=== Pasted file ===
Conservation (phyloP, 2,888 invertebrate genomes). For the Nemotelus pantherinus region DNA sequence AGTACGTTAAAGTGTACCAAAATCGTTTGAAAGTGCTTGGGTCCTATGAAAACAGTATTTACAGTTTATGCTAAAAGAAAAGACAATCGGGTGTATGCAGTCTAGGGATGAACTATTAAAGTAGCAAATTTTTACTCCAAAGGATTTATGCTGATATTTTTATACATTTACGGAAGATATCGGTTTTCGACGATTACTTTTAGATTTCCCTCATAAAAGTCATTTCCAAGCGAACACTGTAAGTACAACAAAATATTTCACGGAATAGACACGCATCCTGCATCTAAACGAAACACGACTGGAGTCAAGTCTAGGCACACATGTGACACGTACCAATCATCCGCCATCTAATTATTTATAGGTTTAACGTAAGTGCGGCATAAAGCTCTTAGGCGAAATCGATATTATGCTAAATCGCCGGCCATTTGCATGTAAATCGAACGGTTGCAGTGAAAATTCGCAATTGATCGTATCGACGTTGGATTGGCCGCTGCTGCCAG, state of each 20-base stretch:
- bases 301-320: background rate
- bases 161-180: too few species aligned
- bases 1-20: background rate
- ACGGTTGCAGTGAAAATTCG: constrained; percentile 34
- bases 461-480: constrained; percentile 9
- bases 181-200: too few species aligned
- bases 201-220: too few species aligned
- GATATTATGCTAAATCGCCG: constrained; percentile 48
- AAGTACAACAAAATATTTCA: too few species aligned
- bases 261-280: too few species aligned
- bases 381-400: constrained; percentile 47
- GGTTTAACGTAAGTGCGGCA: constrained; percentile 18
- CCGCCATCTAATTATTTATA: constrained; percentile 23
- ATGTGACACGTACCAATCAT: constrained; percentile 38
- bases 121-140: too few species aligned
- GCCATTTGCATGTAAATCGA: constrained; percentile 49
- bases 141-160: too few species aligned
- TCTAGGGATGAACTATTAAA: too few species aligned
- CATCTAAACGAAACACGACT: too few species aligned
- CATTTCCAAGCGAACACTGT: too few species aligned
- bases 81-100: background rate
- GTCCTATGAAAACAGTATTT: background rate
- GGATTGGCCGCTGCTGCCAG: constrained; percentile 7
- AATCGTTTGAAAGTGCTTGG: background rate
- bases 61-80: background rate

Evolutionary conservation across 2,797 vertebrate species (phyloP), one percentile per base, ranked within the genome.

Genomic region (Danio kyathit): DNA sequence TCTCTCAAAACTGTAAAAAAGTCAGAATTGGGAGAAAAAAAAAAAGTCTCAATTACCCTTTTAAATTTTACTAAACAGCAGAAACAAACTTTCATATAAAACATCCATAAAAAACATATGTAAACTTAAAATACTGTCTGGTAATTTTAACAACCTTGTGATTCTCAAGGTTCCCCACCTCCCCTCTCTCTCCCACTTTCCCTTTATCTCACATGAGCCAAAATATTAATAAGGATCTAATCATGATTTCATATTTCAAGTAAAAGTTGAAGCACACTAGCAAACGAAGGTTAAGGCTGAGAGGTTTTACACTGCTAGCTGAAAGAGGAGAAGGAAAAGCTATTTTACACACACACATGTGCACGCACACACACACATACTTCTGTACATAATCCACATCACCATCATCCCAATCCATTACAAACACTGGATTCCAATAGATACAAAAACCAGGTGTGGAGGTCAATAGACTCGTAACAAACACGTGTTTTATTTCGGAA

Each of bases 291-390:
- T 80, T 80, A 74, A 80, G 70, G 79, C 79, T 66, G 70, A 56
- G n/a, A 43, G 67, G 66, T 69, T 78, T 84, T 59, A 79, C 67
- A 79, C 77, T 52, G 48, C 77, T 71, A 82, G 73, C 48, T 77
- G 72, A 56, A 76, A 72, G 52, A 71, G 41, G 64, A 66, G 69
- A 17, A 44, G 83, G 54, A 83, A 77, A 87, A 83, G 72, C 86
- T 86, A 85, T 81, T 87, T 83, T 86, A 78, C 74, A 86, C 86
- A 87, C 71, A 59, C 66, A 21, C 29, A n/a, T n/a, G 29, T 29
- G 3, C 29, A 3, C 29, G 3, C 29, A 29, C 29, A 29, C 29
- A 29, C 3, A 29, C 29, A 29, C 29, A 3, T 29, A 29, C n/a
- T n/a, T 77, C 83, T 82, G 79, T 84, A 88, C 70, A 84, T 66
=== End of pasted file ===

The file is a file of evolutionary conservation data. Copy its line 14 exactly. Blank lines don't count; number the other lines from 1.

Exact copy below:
- CCGCCATCTAATTATTTATA: constrained; percentile 23